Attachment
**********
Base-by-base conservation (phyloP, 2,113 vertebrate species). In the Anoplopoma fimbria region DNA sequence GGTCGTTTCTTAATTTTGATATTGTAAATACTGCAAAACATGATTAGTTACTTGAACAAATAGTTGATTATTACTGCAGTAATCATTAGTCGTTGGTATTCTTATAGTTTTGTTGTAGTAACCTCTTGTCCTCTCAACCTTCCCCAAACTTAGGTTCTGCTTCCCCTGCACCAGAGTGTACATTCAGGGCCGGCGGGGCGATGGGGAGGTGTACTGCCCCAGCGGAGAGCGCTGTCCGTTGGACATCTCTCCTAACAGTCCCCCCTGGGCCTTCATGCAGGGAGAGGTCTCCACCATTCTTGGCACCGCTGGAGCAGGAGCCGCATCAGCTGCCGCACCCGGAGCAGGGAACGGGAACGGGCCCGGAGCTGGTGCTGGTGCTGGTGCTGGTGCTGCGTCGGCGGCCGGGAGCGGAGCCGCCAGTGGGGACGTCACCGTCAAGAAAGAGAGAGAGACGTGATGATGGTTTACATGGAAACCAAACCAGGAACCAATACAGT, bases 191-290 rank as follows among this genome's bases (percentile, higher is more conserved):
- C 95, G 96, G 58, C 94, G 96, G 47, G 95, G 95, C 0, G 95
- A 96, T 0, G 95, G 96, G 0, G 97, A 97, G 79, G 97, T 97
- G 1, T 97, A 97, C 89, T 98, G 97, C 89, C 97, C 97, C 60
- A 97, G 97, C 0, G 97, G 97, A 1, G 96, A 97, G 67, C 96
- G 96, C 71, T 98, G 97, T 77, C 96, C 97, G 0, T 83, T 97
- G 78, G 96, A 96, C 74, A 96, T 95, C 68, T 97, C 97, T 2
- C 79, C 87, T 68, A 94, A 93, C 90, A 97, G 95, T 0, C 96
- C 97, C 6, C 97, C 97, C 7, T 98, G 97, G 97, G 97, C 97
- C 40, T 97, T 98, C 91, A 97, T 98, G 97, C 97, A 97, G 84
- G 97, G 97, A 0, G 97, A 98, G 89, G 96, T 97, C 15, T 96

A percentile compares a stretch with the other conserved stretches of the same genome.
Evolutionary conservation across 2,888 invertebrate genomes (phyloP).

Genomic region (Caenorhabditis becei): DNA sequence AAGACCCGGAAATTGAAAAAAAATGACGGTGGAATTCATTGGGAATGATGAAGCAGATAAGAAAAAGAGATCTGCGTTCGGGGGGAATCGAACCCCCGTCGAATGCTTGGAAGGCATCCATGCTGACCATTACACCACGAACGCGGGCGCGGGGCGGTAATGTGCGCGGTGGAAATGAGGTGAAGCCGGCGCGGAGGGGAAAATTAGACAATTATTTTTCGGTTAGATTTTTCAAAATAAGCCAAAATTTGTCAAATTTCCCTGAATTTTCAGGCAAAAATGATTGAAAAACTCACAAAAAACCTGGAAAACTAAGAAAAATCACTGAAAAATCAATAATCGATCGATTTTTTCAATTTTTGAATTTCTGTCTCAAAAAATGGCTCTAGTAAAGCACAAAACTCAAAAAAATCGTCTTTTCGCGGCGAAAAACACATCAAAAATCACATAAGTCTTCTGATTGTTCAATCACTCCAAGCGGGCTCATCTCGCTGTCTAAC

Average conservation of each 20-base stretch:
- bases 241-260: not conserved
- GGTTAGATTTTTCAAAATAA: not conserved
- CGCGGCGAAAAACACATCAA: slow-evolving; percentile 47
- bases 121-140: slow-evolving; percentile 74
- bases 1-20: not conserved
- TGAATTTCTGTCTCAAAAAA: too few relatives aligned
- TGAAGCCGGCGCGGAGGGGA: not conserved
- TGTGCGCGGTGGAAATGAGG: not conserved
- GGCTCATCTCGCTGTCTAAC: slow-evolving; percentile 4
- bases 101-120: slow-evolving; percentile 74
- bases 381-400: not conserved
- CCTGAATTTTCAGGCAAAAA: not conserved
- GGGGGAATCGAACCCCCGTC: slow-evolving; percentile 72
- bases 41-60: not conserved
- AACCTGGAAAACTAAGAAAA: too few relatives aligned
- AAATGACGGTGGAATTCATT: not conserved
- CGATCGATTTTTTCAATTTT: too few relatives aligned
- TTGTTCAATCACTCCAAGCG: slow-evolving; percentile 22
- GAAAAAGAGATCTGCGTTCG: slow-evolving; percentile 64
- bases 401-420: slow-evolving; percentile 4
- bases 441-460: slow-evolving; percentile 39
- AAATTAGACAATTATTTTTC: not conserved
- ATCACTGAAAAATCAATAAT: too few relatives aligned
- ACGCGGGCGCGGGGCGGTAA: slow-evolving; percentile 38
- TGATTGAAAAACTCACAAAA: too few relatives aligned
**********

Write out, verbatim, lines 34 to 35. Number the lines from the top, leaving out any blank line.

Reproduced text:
- GAAAAAGAGATCTGCGTTCG: slow-evolving; percentile 64
- bases 401-420: slow-evolving; percentile 4